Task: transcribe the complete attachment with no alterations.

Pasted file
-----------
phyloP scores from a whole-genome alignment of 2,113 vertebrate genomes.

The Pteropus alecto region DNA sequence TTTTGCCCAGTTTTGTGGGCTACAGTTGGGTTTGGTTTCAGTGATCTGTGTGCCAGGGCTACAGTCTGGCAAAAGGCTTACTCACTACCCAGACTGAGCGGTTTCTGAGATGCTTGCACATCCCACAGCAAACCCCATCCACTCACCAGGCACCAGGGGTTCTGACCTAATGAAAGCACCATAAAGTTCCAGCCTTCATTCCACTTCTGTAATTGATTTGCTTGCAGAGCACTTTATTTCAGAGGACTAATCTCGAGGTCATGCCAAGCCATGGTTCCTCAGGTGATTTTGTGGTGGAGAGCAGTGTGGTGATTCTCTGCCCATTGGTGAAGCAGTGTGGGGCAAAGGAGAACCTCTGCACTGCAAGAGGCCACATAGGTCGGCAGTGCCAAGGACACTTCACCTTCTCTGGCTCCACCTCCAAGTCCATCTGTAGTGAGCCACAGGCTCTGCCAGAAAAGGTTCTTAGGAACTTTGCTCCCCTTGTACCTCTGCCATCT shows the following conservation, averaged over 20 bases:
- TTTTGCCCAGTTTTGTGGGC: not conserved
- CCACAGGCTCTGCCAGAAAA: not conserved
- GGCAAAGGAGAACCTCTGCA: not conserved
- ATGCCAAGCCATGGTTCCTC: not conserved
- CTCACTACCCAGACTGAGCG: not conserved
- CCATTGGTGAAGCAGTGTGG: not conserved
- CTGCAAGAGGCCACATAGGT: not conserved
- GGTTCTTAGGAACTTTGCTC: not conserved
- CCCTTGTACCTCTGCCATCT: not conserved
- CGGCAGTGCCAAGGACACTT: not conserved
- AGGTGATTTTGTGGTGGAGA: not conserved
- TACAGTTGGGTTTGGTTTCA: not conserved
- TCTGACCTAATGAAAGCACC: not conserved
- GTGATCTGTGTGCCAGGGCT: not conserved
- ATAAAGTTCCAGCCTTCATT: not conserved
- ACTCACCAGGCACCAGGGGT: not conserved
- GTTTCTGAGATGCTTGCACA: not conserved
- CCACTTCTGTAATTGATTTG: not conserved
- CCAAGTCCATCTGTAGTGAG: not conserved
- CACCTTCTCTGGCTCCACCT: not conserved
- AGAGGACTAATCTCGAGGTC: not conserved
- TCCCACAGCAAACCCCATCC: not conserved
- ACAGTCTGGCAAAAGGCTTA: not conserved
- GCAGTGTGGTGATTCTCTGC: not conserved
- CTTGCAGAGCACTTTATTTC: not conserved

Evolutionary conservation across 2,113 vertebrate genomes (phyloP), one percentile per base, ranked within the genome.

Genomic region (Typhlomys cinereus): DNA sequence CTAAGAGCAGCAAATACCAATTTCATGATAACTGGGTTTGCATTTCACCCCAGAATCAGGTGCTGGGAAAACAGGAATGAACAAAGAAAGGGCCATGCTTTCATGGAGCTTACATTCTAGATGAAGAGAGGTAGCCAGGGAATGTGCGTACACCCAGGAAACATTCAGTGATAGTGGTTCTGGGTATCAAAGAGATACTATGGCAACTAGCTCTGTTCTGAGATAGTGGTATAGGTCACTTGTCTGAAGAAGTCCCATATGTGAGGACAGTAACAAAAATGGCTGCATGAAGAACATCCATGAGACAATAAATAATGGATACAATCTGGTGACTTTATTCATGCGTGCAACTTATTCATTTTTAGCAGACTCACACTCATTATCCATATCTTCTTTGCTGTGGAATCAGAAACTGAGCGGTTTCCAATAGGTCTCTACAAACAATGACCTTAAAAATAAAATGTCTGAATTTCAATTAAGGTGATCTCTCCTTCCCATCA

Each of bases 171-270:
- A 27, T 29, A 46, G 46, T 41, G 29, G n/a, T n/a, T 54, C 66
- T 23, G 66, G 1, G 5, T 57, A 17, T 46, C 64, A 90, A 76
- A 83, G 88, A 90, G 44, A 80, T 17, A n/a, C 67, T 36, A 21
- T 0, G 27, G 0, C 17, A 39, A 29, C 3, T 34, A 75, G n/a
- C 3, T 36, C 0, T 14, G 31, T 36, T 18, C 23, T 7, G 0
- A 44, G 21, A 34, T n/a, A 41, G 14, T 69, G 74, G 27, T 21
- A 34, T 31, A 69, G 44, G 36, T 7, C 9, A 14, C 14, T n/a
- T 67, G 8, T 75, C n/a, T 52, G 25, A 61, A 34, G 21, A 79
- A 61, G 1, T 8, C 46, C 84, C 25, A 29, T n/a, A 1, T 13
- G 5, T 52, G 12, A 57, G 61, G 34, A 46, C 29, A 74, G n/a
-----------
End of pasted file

phyloP scores from a whole-genome alignment of 2,113 vertebrate genomes.

The Pteropus alecto region DNA sequence TTTTGCCCAGTTTTGTGGGCTACAGTTGGGTTTGGTTTCAGTGATCTGTGTGCCAGGGCTACAGTCTGGCAAAAGGCTTACTCACTACCCAGACTGAGCGGTTTCTGAGATGCTTGCACATCCCACAGCAAACCCCATCCACTCACCAGGCACCAGGGGTTCTGACCTAATGAAAGCACCATAAAGTTCCAGCCTTCATTCCACTTCTGTAATTGATTTGCTTGCAGAGCACTTTATTTCAGAGGACTAATCTCGAGGTCATGCCAAGCCATGGTTCCTCAGGTGATTTTGTGGTGGAGAGCAGTGTGGTGATTCTCTGCCCATTGGTGAAGCAGTGTGGGGCAAAGGAGAACCTCTGCACTGCAAGAGGCCACATAGGTCGGCAGTGCCAAGGACACTTCACCTTCTCTGGCTCCACCTCCAAGTCCATCTGTAGTGAGCCACAGGCTCTGCCAGAAAAGGTTCTTAGGAACTTTGCTCCCCTTGTACCTCTGCCATCT shows the following conservation, averaged over 20 bases:
- TTTTGCCCAGTTTTGTGGGC: not conserved
- CCACAGGCTCTGCCAGAAAA: not conserved
- GGCAAAGGAGAACCTCTGCA: not conserved
- ATGCCAAGCCATGGTTCCTC: not conserved
- CTCACTACCCAGACTGAGCG: not conserved
- CCATTGGTGAAGCAGTGTGG: not conserved
- CTGCAAGAGGCCACATAGGT: not conserved
- GGTTCTTAGGAACTTTGCTC: not conserved
- CCCTTGTACCTCTGCCATCT: not conserved
- CGGCAGTGCCAAGGACACTT: not conserved
- AGGTGATTTTGTGGTGGAGA: not conserved
- TACAGTTGGGTTTGGTTTCA: not conserved
- TCTGACCTAATGAAAGCACC: not conserved
- GTGATCTGTGTGCCAGGGCT: not conserved
- ATAAAGTTCCAGCCTTCATT: not conserved
- ACTCACCAGGCACCAGGGGT: not conserved
- GTTTCTGAGATGCTTGCACA: not conserved
- CCACTTCTGTAATTGATTTG: not conserved
- CCAAGTCCATCTGTAGTGAG: not conserved
- CACCTTCTCTGGCTCCACCT: not conserved
- AGAGGACTAATCTCGAGGTC: not conserved
- TCCCACAGCAAACCCCATCC: not conserved
- ACAGTCTGGCAAAAGGCTTA: not conserved
- GCAGTGTGGTGATTCTCTGC: not conserved
- CTTGCAGAGCACTTTATTTC: not conserved

Evolutionary conservation across 2,113 vertebrate genomes (phyloP), one percentile per base, ranked within the genome.

Genomic region (Typhlomys cinereus): DNA sequence CTAAGAGCAGCAAATACCAATTTCATGATAACTGGGTTTGCATTTCACCCCAGAATCAGGTGCTGGGAAAACAGGAATGAACAAAGAAAGGGCCATGCTTTCATGGAGCTTACATTCTAGATGAAGAGAGGTAGCCAGGGAATGTGCGTACACCCAGGAAACATTCAGTGATAGTGGTTCTGGGTATCAAAGAGATACTATGGCAACTAGCTCTGTTCTGAGATAGTGGTATAGGTCACTTGTCTGAAGAAGTCCCATATGTGAGGACAGTAACAAAAATGGCTGCATGAAGAACATCCATGAGACAATAAATAATGGATACAATCTGGTGACTTTATTCATGCGTGCAACTTATTCATTTTTAGCAGACTCACACTCATTATCCATATCTTCTTTGCTGTGGAATCAGAAACTGAGCGGTTTCCAATAGGTCTCTACAAACAATGACCTTAAAAATAAAATGTCTGAATTTCAATTAAGGTGATCTCTCCTTCCCATCA

Each of bases 171-270:
- A 27, T 29, A 46, G 46, T 41, G 29, G n/a, T n/a, T 54, C 66
- T 23, G 66, G 1, G 5, T 57, A 17, T 46, C 64, A 90, A 76
- A 83, G 88, A 90, G 44, A 80, T 17, A n/a, C 67, T 36, A 21
- T 0, G 27, G 0, C 17, A 39, A 29, C 3, T 34, A 75, G n/a
- C 3, T 36, C 0, T 14, G 31, T 36, T 18, C 23, T 7, G 0
- A 44, G 21, A 34, T n/a, A 41, G 14, T 69, G 74, G 27, T 21
- A 34, T 31, A 69, G 44, G 36, T 7, C 9, A 14, C 14, T n/a
- T 67, G 8, T 75, C n/a, T 52, G 25, A 61, A 34, G 21, A 79
- A 61, G 1, T 8, C 46, C 84, C 25, A 29, T n/a, A 1, T 13
- G 5, T 52, G 12, A 57, G 61, G 34, A 46, C 29, A 74, G n/a